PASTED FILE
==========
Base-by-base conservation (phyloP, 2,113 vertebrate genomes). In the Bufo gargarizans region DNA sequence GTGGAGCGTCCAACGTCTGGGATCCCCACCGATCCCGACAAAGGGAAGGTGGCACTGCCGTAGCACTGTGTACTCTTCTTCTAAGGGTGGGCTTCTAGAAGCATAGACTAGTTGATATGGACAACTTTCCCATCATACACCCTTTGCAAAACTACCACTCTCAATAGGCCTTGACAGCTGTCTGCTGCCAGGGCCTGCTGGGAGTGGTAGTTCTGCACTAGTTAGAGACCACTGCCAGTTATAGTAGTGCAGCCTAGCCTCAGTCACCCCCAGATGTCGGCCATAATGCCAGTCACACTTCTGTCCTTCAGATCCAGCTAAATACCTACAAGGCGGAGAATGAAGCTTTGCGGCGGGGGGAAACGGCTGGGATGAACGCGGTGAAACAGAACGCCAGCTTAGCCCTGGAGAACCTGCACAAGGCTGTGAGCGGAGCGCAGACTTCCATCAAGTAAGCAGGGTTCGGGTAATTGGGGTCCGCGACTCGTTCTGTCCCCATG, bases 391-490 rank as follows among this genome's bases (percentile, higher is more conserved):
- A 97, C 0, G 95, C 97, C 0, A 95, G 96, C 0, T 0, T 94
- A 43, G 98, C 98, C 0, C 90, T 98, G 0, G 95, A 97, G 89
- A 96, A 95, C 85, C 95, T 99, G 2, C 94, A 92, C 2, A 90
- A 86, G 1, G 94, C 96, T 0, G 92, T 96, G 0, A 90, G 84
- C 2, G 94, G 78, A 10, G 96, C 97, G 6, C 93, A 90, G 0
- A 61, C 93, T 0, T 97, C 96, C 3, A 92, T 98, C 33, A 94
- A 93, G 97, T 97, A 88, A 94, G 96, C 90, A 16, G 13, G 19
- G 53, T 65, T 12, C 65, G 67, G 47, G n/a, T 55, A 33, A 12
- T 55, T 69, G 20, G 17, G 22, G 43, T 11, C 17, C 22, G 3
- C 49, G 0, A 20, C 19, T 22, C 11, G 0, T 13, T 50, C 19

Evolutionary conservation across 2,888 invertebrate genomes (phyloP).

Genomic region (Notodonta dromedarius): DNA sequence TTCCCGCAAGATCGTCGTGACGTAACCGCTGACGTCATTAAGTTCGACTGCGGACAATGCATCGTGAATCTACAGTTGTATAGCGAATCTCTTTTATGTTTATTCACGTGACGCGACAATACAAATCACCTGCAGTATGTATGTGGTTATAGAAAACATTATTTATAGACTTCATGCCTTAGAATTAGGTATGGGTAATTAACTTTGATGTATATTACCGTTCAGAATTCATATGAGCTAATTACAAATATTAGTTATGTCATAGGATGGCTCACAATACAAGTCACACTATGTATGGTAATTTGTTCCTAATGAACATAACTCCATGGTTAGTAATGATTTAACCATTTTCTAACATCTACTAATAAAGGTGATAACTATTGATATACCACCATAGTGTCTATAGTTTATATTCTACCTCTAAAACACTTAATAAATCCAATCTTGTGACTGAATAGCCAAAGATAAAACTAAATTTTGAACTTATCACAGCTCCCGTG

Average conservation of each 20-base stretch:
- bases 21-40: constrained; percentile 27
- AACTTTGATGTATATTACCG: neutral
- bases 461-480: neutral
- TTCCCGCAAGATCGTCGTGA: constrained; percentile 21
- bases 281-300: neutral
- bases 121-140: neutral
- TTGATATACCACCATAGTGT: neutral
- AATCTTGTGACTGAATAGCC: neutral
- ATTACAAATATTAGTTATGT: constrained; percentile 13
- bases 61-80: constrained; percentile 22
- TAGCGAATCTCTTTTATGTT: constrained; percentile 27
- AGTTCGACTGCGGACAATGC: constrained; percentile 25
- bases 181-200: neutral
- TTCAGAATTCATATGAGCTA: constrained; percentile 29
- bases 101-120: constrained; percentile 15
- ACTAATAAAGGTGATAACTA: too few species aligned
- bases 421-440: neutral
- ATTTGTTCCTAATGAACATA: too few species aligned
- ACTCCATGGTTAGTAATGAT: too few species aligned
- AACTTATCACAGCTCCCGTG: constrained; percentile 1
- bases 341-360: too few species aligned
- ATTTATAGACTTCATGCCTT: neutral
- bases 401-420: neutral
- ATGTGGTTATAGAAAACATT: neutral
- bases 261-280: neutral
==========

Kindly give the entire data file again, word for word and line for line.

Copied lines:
Base-by-base conservation (phyloP, 2,113 vertebrate genomes). In the Bufo gargarizans region DNA sequence GTGGAGCGTCCAACGTCTGGGATCCCCACCGATCCCGACAAAGGGAAGGTGGCACTGCCGTAGCACTGTGTACTCTTCTTCTAAGGGTGGGCTTCTAGAAGCATAGACTAGTTGATATGGACAACTTTCCCATCATACACCCTTTGCAAAACTACCACTCTCAATAGGCCTTGACAGCTGTCTGCTGCCAGGGCCTGCTGGGAGTGGTAGTTCTGCACTAGTTAGAGACCACTGCCAGTTATAGTAGTGCAGCCTAGCCTCAGTCACCCCCAGATGTCGGCCATAATGCCAGTCACACTTCTGTCCTTCAGATCCAGCTAAATACCTACAAGGCGGAGAATGAAGCTTTGCGGCGGGGGGAAACGGCTGGGATGAACGCGGTGAAACAGAACGCCAGCTTAGCCCTGGAGAACCTGCACAAGGCTGTGAGCGGAGCGCAGACTTCCATCAAGTAAGCAGGGTTCGGGTAATTGGGGTCCGCGACTCGTTCTGTCCCCATG, bases 391-490 rank as follows among this genome's bases (percentile, higher is more conserved):
- A 97, C 0, G 95, C 97, C 0, A 95, G 96, C 0, T 0, T 94
- A 43, G 98, C 98, C 0, C 90, T 98, G 0, G 95, A 97, G 89
- A 96, A 95, C 85, C 95, T 99, G 2, C 94, A 92, C 2, A 90
- A 86, G 1, G 94, C 96, T 0, G 92, T 96, G 0, A 90, G 84
- C 2, G 94, G 78, A 10, G 96, C 97, G 6, C 93, A 90, G 0
- A 61, C 93, T 0, T 97, C 96, C 3, A 92, T 98, C 33, A 94
- A 93, G 97, T 97, A 88, A 94, G 96, C 90, A 16, G 13, G 19
- G 53, T 65, T 12, C 65, G 67, G 47, G n/a, T 55, A 33, A 12
- T 55, T 69, G 20, G 17, G 22, G 43, T 11, C 17, C 22, G 3
- C 49, G 0, A 20, C 19, T 22, C 11, G 0, T 13, T 50, C 19

Evolutionary conservation across 2,888 invertebrate genomes (phyloP).

Genomic region (Notodonta dromedarius): DNA sequence TTCCCGCAAGATCGTCGTGACGTAACCGCTGACGTCATTAAGTTCGACTGCGGACAATGCATCGTGAATCTACAGTTGTATAGCGAATCTCTTTTATGTTTATTCACGTGACGCGACAATACAAATCACCTGCAGTATGTATGTGGTTATAGAAAACATTATTTATAGACTTCATGCCTTAGAATTAGGTATGGGTAATTAACTTTGATGTATATTACCGTTCAGAATTCATATGAGCTAATTACAAATATTAGTTATGTCATAGGATGGCTCACAATACAAGTCACACTATGTATGGTAATTTGTTCCTAATGAACATAACTCCATGGTTAGTAATGATTTAACCATTTTCTAACATCTACTAATAAAGGTGATAACTATTGATATACCACCATAGTGTCTATAGTTTATATTCTACCTCTAAAACACTTAATAAATCCAATCTTGTGACTGAATAGCCAAAGATAAAACTAAATTTTGAACTTATCACAGCTCCCGTG

Average conservation of each 20-base stretch:
- bases 21-40: constrained; percentile 27
- AACTTTGATGTATATTACCG: neutral
- bases 461-480: neutral
- TTCCCGCAAGATCGTCGTGA: constrained; percentile 21
- bases 281-300: neutral
- bases 121-140: neutral
- TTGATATACCACCATAGTGT: neutral
- AATCTTGTGACTGAATAGCC: neutral
- ATTACAAATATTAGTTATGT: constrained; percentile 13
- bases 61-80: constrained; percentile 22
- TAGCGAATCTCTTTTATGTT: constrained; percentile 27
- AGTTCGACTGCGGACAATGC: constrained; percentile 25
- bases 181-200: neutral
- TTCAGAATTCATATGAGCTA: constrained; percentile 29
- bases 101-120: constrained; percentile 15
- ACTAATAAAGGTGATAACTA: too few species aligned
- bases 421-440: neutral
- ATTTGTTCCTAATGAACATA: too few species aligned
- ACTCCATGGTTAGTAATGAT: too few species aligned
- AACTTATCACAGCTCCCGTG: constrained; percentile 1
- bases 341-360: too few species aligned
- ATTTATAGACTTCATGCCTT: neutral
- bases 401-420: neutral
- ATGTGGTTATAGAAAACATT: neutral
- bases 261-280: neutral